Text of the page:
WASHINGTON (Reuters) - A federal watchdog is expected to soon release a report criticizing how the U.S. Securities and Exchange Commission handled a probe of alleged swindler Allen Stanford, people familiar with the matter said on Tuesday.
The report by SEC Inspector General David Kotz is expected to be highly critical of the agency, unlike a narrowly focused report he released last July.
It comes as the agency has been trying to rebuild its reputation after missing Bernard Madoff’s fraud.
Stanford is in a Texas jail awaiting trial on 21 criminal charges related to an alleged $7 billion scheme involving the issuance by his Antiguan bank of certificates of deposit (CDs) with improbably high interest rates.
Authorities accuse Stanford of running a Ponzi scheme, in which early investors are paid with the money from new clients.
Some of his former investors are blaming the SEC and the Financial Industry Regulatory Authority, a broker-dealer regulator, for not stopping the Texas financier sooner.
In his July report, Kotz concluded that the SEC did nothing wrong when it “stood down” on investigating Stanford at the request of federal prosecutors.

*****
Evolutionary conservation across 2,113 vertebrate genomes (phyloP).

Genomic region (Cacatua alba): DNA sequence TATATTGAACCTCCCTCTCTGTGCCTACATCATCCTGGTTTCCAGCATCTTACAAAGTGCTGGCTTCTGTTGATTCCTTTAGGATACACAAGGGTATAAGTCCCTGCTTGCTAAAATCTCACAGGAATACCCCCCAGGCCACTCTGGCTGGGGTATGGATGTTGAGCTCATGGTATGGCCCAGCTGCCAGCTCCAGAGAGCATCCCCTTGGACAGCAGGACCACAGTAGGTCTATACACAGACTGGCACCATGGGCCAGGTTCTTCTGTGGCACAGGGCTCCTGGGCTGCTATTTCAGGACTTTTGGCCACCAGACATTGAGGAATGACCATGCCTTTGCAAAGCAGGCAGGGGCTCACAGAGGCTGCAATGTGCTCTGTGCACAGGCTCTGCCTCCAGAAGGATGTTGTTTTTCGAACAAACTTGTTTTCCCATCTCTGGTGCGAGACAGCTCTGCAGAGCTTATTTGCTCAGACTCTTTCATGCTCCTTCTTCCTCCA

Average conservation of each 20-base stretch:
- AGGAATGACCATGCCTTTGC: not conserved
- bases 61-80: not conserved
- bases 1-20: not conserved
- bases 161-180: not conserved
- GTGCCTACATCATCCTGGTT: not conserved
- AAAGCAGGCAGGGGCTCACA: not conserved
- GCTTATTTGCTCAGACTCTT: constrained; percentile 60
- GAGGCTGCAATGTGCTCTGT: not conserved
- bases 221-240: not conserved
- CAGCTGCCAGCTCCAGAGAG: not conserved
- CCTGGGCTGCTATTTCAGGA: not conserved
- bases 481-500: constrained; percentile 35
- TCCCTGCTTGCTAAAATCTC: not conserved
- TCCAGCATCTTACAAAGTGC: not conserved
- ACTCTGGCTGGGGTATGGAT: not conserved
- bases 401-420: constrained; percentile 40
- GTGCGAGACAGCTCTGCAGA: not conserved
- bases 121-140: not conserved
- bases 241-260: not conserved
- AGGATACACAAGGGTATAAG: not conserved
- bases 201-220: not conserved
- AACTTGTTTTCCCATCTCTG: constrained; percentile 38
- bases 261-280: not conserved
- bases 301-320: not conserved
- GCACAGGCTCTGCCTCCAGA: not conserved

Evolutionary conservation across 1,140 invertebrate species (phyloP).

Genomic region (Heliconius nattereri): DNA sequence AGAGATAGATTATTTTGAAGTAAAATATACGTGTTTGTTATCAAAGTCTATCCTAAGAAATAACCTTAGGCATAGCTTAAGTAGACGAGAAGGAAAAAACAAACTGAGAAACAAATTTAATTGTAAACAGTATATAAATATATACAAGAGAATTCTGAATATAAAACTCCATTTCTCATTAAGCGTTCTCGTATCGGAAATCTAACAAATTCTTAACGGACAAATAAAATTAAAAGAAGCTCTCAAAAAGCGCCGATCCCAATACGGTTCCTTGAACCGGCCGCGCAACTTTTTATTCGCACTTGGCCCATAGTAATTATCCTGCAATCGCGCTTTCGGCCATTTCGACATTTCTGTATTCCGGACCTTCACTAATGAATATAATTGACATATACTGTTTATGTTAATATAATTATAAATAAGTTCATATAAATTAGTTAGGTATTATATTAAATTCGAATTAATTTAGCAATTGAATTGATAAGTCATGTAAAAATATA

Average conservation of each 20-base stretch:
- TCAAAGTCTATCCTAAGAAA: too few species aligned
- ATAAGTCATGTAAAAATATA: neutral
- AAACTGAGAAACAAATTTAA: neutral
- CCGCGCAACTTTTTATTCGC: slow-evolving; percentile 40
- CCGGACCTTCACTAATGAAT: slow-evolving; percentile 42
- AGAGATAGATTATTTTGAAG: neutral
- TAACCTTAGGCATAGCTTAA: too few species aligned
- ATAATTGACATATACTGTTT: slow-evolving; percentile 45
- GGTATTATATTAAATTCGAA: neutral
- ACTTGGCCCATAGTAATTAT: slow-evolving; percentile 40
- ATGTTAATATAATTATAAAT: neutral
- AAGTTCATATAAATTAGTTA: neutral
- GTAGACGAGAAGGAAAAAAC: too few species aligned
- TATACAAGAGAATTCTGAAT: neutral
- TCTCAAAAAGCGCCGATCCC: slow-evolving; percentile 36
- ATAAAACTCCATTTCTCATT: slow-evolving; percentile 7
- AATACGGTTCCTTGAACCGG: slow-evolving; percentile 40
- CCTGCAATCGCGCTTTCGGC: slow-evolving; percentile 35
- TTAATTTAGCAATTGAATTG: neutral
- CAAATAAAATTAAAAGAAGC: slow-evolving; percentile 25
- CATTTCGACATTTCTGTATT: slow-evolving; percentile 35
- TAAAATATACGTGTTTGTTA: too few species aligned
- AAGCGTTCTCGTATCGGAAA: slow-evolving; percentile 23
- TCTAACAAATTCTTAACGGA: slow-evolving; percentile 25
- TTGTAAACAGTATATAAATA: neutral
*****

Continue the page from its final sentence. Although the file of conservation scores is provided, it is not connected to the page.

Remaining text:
But the new report, which looks further back at the agency’s dealings with Stanford, suggests the SEC dragged its feet in getting its own probe under way, the sources familiar with the report said.
The sources requested anonymity because Kotz’s latest report is not yet public.
A spokesman for the SEC had no comment. Kotz’s report is being reviewed by the agency’s Freedom of Information Act office.
In February 2009, the SEC filed civil charges accusing Stanford and three of his companies with fraudulently selling billions of dollars of the fraudulent CDs.
The SEC’s charges were announced two months after Madoff was arrested for orchestrating a massive Ponzi scheme, which investigators have estimated at up to $65 billion.
The SEC has said it began investigating Stanford in 2005, and had been aware of complaints about his CDs even earlier.
But it has said it faced jurisdictional hurdles in pursuing an investigation against an offshore bank, in part because of a U.S. Supreme court ruling that limited its ability to regulate traditional bank products such as CDs.
In September, Kotz issued a report in which he found the SEC had bungled five probes that should have uncovered Madoff’s fraud. Madoff pleaded guilty and is serving a 150-year sentence in a North Carolina federal prison.
Reporting by Matthew Goldstein and Rachelle Younglai; Editing by Tim Dobbyn